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Deadheading Lucifer

NollieNollie Girona, Catalunya, Northen Spain.Posts: 5,678
 My Crocosmia Lucifer was great this year but it thinks it’s all over. Is it a one flush wonder or will it come back with deadheading?

If so, where exactly do I deadhead it? Do I cut the flowered stems right back to the ground or just to where the flower stalk meets the leaves? Not really sure if and where to cut as the flower stalks seem fairly well embedded in the upper leaves, if you know what I mean!


  • LG_LG_ gardens in SE LondonPosts: 3,801
    Mine are all but over too. I've never tried deadheafing (I rather like the seedheads) but it's an interesting idea.
    'If you have a garden and a library, you have everything you need.'
    - Cicero
  • LynLyn DevonPosts: 19,940
    Only flowers once, if you like the seed heads, leave them ifyou don’t, cut right back to the ground. 
    Gardening on the wild, windy west side of Dartmoor. 

  • i would remove the flower spike if you don't want seeds, but do not cut it down to the ground because it cannot photosynthesise without leaves, so you will only weaken it.
  • Joy*Joy* Posts: 571
    Wouldn't it be best to allow the leaves to die back naturally to feed the corms? When I had Lucifers they were in a border which were some distance from the house, and popped through other shrubs.  There was no access to them and they died down by themselves. I always had an exceptional show as they multiplied every year. The leaves were removed in autumn/winter.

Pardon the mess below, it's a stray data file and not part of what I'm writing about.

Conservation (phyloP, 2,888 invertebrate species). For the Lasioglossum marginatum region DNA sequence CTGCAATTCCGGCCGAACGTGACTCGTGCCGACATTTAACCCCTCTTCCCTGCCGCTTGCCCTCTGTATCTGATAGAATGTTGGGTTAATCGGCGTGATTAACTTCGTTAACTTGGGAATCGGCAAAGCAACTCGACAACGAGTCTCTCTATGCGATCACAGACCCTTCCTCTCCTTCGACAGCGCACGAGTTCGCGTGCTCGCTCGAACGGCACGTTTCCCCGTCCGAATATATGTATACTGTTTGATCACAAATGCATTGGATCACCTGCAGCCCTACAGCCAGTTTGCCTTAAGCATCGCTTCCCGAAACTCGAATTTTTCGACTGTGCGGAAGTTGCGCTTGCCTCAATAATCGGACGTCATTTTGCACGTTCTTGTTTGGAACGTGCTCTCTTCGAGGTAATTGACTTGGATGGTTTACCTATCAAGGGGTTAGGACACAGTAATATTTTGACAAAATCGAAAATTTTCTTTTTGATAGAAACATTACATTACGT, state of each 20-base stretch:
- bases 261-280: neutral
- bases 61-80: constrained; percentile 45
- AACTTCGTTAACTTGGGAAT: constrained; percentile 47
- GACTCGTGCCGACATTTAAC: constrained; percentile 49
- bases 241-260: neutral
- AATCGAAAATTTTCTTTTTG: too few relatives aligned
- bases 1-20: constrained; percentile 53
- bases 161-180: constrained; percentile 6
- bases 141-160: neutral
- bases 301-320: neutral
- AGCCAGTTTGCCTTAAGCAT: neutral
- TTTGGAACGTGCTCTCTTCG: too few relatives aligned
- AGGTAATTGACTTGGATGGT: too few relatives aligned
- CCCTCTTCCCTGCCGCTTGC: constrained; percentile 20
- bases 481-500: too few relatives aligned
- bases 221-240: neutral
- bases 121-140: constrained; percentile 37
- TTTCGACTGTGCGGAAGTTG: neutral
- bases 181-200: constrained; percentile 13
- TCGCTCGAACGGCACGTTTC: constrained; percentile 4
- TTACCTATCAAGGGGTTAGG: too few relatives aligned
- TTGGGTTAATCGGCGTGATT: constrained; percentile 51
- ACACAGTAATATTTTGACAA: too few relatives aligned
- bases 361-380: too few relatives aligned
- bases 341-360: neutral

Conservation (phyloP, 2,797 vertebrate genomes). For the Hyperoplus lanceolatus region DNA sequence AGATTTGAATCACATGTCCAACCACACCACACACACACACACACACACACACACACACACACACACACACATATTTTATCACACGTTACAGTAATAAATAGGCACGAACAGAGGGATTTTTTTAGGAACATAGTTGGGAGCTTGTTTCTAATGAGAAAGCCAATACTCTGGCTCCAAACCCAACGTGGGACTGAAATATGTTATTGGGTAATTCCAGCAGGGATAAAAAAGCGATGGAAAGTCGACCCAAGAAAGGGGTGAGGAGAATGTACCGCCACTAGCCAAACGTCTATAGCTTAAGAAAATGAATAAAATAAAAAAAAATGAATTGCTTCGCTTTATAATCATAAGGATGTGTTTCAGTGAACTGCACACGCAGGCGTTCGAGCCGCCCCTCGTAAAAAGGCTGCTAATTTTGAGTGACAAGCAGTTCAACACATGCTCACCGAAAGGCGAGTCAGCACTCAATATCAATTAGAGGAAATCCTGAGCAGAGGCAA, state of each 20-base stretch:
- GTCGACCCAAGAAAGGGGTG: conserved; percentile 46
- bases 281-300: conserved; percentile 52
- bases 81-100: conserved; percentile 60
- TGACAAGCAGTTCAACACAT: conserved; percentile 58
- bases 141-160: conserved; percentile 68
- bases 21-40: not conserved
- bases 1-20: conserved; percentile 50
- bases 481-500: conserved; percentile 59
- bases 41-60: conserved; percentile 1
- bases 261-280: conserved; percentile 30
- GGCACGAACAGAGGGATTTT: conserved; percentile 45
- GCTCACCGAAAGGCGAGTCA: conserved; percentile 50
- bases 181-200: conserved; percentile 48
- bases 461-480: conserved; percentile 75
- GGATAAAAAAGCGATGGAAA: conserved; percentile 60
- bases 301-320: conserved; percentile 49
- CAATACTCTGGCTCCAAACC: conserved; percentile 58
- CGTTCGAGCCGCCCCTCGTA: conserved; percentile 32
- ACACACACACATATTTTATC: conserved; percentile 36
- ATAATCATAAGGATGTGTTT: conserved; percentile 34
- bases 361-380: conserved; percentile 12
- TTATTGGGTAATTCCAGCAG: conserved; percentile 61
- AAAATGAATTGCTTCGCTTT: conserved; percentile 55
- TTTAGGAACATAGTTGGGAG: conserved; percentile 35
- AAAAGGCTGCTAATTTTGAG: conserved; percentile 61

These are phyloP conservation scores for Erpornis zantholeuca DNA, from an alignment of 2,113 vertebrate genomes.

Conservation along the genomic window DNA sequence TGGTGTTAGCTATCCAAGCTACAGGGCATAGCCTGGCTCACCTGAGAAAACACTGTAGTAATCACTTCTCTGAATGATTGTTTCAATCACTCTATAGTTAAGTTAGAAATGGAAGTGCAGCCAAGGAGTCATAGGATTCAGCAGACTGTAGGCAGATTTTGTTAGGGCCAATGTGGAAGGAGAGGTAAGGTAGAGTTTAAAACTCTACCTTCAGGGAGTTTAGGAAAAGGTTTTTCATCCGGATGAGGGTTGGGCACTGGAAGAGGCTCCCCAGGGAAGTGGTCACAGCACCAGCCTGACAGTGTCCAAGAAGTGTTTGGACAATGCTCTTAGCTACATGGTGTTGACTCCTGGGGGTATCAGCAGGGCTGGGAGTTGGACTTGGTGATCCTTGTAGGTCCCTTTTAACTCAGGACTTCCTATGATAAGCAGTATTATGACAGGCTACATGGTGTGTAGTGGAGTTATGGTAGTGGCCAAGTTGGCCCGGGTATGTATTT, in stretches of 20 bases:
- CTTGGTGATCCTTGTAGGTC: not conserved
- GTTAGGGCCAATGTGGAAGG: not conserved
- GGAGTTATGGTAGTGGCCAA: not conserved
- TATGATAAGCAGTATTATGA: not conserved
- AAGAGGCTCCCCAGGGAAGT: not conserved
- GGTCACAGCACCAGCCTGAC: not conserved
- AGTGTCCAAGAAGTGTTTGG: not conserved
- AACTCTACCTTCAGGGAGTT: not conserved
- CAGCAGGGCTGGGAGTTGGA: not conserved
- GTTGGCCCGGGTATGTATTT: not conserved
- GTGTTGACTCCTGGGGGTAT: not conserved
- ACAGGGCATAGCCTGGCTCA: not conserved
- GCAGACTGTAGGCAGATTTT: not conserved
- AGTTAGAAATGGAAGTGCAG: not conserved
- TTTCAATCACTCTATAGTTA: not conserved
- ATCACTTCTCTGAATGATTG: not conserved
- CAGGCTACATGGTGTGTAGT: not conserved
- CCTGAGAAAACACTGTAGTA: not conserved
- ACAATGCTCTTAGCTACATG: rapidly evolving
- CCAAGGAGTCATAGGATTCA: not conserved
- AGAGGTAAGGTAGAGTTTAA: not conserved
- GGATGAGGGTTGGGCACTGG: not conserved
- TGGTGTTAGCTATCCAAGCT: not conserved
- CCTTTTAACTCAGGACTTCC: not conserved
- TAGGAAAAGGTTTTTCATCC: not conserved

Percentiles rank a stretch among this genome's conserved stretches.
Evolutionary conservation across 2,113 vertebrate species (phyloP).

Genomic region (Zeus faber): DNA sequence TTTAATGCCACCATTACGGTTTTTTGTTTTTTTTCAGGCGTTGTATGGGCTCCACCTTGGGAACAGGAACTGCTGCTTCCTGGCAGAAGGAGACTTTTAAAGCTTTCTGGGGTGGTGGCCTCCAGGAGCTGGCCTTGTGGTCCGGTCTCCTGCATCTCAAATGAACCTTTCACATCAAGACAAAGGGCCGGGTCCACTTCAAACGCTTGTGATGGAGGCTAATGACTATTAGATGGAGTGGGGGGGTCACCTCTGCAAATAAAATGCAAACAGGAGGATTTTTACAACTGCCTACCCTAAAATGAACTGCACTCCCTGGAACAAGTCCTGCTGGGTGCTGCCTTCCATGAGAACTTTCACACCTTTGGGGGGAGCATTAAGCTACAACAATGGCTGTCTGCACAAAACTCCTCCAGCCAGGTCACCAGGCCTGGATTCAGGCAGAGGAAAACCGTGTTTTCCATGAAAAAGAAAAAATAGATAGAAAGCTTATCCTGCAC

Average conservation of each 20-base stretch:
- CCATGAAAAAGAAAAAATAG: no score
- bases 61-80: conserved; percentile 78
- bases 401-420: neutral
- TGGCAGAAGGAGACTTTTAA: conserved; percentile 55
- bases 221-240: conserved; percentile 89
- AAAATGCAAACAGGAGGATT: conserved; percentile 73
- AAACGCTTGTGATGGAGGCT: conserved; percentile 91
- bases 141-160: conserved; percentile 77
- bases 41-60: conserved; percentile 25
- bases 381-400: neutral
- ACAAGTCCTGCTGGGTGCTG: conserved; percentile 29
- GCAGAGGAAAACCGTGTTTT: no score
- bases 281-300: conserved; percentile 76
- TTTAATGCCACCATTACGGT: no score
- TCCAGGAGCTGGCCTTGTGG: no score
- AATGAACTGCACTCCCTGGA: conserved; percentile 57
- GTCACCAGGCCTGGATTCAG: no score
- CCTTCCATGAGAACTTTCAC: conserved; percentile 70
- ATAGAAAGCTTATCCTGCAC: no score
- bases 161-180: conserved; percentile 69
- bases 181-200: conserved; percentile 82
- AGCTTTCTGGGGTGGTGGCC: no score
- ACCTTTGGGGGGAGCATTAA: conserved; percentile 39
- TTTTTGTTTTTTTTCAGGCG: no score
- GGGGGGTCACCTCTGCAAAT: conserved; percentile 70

• NollieNollie Girona, Catalunya, Northen Spain.Posts: 5,678
    Ok, thanks all, one hit wonder then. I don’t think I want it seeding everywhere as it’s already pretty boisterous, so will whip off the seed heads. They are attractive but invisible most of the time at the far end of the border.
  • Joy*Joy* Posts: 571
    They are more likely to multiply from the corms than from seed.
  • NollieNollie Girona, Catalunya, Northen Spain.Posts: 5,678
    Hi Joy, true, they have spread about a huge amount from new corms only planted last year, I just didn’t think about Alan’s point that they may spread via seeds too. I suspect it’s one of those plants that is intent on world domination, it must like the heat here. My Emily McKensie has done the same, that’s meant to be a well behaved one!
  • LynLyn DevonPosts: 19,940
    Definitely leave the leaves on it until they die down, when they do, the best thing is to pull them not cut them.
    Gardening on the wild, windy west side of Dartmoor. 

  • Busy-LizzieBusy-Lizzie Posts: 18,495
    Oh, I read that so I tried pulling the dry, dead, brown leaves off but that pulled the corms out of the ground so I cut them.
    Dordogne and Norfolk
  • NollieNollie Girona, Catalunya, Northen Spain.Posts: 5,678
    I have just cut the flowering stalks off for now and will let it die back naturally before I cut it back. Thanks all.
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